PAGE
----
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From Middle French revenge, a derivation from revenger, from Old French revengier (possibly influenced by Old Occitan revènge (revenge, comeback), from Old Occitan revenir (to come back)), a variant of Middle French revancher, from Old French revenchier. The variants Old French vengier (whence French venger) and Old French venchier are both descended from Latin vindicō, with stress-conditioned different parallel development in the inflectional forms. Compare avenge and vengeance.


  • IPA(key): /ɹɪˈvɛndʒ/
  • Hyphenation: re‧venge
  • (file)


revenge (usually uncountable, plural revenges)

  1. Any form of personal retaliatory action against an individual, institution, or group for some perceived harm or injustice.
    Indifference is the sweetest revenge.
    When I left my wife, she tried to set fire to the house in revenge.
  2. (competition) A win by the previous loser.
    • 1908, W[illiam] B[lair] M[orton] Ferguson, chapter I, in Zollenstein, New York, N.Y.: D. Appleton & Company, OCLC 731476803:
      “I'm through with all pawn-games,” I laughed. “Come, let us have a game of lansquenet. Either I will take a farewell fall out of you or you will have your sevenfold revenge”.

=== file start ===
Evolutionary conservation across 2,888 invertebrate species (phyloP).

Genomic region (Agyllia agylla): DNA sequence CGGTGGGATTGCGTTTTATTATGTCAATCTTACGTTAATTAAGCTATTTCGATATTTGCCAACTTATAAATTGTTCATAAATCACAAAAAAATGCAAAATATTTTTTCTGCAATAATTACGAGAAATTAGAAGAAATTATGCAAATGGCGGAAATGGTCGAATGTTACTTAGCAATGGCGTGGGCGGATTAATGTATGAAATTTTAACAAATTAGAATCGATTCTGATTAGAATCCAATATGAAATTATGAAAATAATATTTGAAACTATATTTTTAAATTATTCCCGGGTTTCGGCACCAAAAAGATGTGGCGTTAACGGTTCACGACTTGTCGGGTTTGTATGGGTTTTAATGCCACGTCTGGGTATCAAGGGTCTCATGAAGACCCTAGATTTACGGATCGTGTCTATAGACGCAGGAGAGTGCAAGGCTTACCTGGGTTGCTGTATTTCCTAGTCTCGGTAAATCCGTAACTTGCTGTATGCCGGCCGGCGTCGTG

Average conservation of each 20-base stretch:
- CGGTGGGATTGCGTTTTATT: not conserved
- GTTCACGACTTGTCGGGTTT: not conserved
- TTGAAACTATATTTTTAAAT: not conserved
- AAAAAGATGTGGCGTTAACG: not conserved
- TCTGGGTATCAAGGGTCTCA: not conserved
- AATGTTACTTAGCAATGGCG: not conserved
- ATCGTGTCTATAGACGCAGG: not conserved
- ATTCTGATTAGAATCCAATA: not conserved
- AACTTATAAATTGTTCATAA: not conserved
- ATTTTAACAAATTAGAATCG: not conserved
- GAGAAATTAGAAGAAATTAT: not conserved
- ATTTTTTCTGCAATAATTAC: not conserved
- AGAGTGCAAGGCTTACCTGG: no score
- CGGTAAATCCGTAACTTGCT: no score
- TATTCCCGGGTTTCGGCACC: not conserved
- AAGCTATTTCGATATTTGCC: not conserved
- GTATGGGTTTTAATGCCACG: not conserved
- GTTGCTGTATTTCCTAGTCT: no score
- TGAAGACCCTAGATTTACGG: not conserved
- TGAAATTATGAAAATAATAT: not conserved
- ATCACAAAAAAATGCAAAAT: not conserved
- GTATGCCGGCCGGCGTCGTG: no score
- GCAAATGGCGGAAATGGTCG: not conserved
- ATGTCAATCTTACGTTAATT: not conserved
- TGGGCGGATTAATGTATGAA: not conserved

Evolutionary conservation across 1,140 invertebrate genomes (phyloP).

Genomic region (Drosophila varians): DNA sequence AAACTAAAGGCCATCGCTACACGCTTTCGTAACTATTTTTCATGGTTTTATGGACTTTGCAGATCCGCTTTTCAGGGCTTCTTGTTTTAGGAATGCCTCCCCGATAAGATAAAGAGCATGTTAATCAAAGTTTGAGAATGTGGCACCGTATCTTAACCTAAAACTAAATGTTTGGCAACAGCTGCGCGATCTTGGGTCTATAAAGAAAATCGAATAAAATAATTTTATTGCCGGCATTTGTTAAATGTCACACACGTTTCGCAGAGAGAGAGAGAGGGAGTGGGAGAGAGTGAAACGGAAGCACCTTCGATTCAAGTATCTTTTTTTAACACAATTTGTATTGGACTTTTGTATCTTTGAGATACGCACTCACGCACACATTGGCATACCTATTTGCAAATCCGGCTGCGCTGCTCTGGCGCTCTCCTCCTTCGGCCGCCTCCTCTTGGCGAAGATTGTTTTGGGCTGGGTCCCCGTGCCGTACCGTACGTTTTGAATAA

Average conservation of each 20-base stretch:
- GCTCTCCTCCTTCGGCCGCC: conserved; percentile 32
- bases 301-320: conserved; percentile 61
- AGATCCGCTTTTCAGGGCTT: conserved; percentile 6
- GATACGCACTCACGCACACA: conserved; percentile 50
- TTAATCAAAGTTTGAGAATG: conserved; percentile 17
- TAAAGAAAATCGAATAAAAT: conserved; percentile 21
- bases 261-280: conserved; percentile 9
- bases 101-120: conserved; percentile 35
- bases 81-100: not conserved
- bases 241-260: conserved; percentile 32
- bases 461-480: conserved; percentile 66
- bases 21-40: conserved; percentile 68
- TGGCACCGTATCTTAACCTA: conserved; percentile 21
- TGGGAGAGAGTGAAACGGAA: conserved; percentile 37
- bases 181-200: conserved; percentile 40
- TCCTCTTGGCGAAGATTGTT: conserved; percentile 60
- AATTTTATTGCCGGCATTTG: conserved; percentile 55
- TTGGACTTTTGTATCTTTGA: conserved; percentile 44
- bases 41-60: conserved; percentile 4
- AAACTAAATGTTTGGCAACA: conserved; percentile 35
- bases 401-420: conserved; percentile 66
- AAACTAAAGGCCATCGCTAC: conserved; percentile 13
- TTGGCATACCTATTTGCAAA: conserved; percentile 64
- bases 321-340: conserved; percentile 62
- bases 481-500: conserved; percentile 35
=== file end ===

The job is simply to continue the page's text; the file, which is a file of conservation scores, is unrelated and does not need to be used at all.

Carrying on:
Derived terms[edit]



revenge (third-person singular simple present revenges, present participle revenging, simple past and past participle revenged)

  1. (reflexive) To take one's revenge on or upon someone.
    • Shakespeare
      Come, Antony, and young Octavius, come, / Revenge yourselves alone on Cassius.
  2. (transitive) To take revenge for (a particular harmful action) or on behalf of (its victim); to avenge.
    Arsenal revenged its loss to Manchester United last time with a 5-0 drubbing this time.
    • Ld. Berners
      to revenge the death of our fathers
    • John Dryden
      The gods are just, and will revenge our cause.
    • circa 1840, Leigh Hunt, The Seer; Or, Common-places Refreshed
      However, my veneration for that illustrious man was so great, that on the night when he died, I revenged him finely on his two principal enemies.
  3. (intransitive, archaic) To take vengeance; to revenge itself.
    • Shakespeare
      a bird that will revenge upon you all


See also[edit]